Personal residual income, often called discretionary income, is the amount of income or salary left over after debt payments, like car loans and mortgages, have been paid each month. For example, Jim’s take-home pay is $3,000 a month. His mortgage payment, home equity loan, and car loan are the following respective: $1,000, $250, and $200. Using a residual income calculator, Jim would calculate his RI to be $1,550 a month. This is the amount of money he has left over after his monthly debt payments are make that he can put into savings or use to purchase new assets.
This is mostly passive once you have it all set up, but it does take a lot of work at the beginning. Real estate investing also requires occasional maintenance. Currently, we invest in a couple of rental properties and earn about $500 profit from each per month. You can read more about my rental properties at Money Smart Life - Money Tips for a Better Life: How and Why I Became a Landlord.
If you can max out your 401k or max out your IRA and then save an additional 20%+ of your after-tax, after-retirement contribution, good things really start to happen. If one is looking for earlier financial independence, such as retiring in their 40s or early 50s, it may be a good idea to skew towards more after-tax savings and investments given one has to wait until 59.5 to withdraw from their 401k or IRA penalty-free.
Thank you for specifics that you write about as it helps educate a lot of us that do not have the experience and knowledge that you have acquired. I have been practice writing a travel blog about our upcoming month long trip to France with the hubby and two sons ages 12 and 10 and your site constantly gives me little boosts to keep working toward this goal!
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Residual income can have two different definitions or applications. The first definition, a less common application of residual income, is the money that is left after monthly debts are paid. This calculation is particularly important when a person is seeking financing or a loan based on their income and available money to cover the additional debt. In this scenario, the residual income is calculated by this formula:
I truly believe generating $10,000 a year online can be done by anybody who is willing to dedicate at least two years to their online endeavors. Here is a snapshot of what a real blogger makes through his website and because of his website. Roughly $150,000 a year is semi-passive income followed by another $186,000 a year in active income found through his site. Check out my guide on how to start your own blog here.

This is not to say that the circular flow diagram isn't useful in understanding the basics of an economy, such as leakages and injections. However, it cannot be ignored that the economy intrinsically requires natural resources and the creation of waste that must be absorbed in some manner. The economy can only continuing churning if it has matter and energy to power it and the ability to absorb the waste it creates. This matter and low entropy energy and the ability to absorb waste exists in a finite amount, and thus there is a finite amount of inputs to the flow and outputs of the flow that the environment can handle, implying there is a sustainable limit to motion, and therefore growth, of the economy.[18]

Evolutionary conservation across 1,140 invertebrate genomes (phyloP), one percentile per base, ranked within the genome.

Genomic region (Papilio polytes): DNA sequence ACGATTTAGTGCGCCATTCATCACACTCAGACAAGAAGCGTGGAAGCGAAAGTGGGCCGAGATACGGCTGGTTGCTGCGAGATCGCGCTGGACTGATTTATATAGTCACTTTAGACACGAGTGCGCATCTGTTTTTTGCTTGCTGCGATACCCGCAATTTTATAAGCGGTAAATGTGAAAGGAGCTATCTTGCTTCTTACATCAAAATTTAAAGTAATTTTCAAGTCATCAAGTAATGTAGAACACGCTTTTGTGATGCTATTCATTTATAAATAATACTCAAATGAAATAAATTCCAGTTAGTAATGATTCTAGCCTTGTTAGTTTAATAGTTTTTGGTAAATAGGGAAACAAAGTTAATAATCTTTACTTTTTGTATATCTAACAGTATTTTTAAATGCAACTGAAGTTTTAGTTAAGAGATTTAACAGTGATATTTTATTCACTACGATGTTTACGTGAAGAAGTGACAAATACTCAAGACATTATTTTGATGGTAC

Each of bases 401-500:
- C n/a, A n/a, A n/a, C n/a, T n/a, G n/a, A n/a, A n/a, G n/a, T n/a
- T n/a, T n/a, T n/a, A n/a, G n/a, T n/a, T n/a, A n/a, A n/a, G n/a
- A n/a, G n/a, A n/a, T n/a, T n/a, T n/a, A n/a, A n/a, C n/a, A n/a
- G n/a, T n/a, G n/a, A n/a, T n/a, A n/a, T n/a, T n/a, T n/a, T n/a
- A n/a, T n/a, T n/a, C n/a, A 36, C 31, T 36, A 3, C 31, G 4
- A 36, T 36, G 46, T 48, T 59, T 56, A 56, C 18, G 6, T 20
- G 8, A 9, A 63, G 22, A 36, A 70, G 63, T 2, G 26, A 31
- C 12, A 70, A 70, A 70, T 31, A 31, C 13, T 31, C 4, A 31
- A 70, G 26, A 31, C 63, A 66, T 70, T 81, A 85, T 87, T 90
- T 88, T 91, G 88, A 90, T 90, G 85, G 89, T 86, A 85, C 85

Active income is needed because you know you can always push away to bring in steady income. Passive income is needed to bring in a little extra on the side. You must ensure to never put all your eggs in one basket. When generating multiple streams of income, you must have different sources to rely on – because in the end, nothing is 100% reliable.
One of the easiest ways to increase your passive income is to shift your savings to a bank that pays a higher yield on your savings — for example, Discover Bank and EverBank pay almost 1% for your money. Although it doesn’t sound like much (especially in this low interest environment), little things do add up and eventually interest rates will rise.
When you invest in a dividend-paying stock, you are buying a share of the company and you literally become part-owner of that business. As the company grows and generates extra cash that it doesn’t necessarily want to re-invest, it might decide to return some of the extra cash to the shareholders in the form of dividends. And because you own a fraction of the company, you will receive a portion of the cash!
Secondly – and this is just quibbling – I’d change that risk score. The risk of private equity is incredibly high and should be considerably riskier than bonds! You are providing a typically very large amount of capital to one business that you agree to have no control over, and the success or failure of that business over a locked, predefined term determines your return. And in the few deals I’ve negotiated for clients, my experience has been that there are often management fees, performance fees, etc. that may cut into your potential gains, anyway. You’re putting a lot of eggs in one basket, and promising an omelet or two to the management no matter what. You really need to be confident that you found the next Uber before you take this giant risk!
Well written piece, but I question the core premise. Why the fascination with maximizing “income” (passive or otherwise). Shouldn’t the goal simply be to maximize long-term after tax growth of your entire portfolio? If this takes the form of dividend paying stocks, so be it. But what if small caps are poised to outperform? What if you want to take Buffet’s or Bogle’s advice and just buy a broad market index like the S&P 500, (no matter what the dividend because you’ll just have it automatically reinvested to avoid the transaction fees).
Haha, that is too funny. I wanted to make an app back in the day called “MyShares” (You can probably tell how I cam up with the name at the time). The idea was that I would loan out books and DVD’s and then would never get them back. Then I thought, how cool would it be if I could rent those items out and that would motivate people to bring them back. Obviously, books and DVD’s are cheap, so this isn’t the money maker. The idea that would probably make the most money would be things like tools, ATVs, etc.
Acorns: Acorns is a great way to start investing and building wealth. As it turns out, Acorns will pay you $5 to start investing with them for as little as $1. That’s a 500% return, plus it’s probably time you started investing for your future. They even have features like round-up and found money that allows you to get free money from places you already shop at.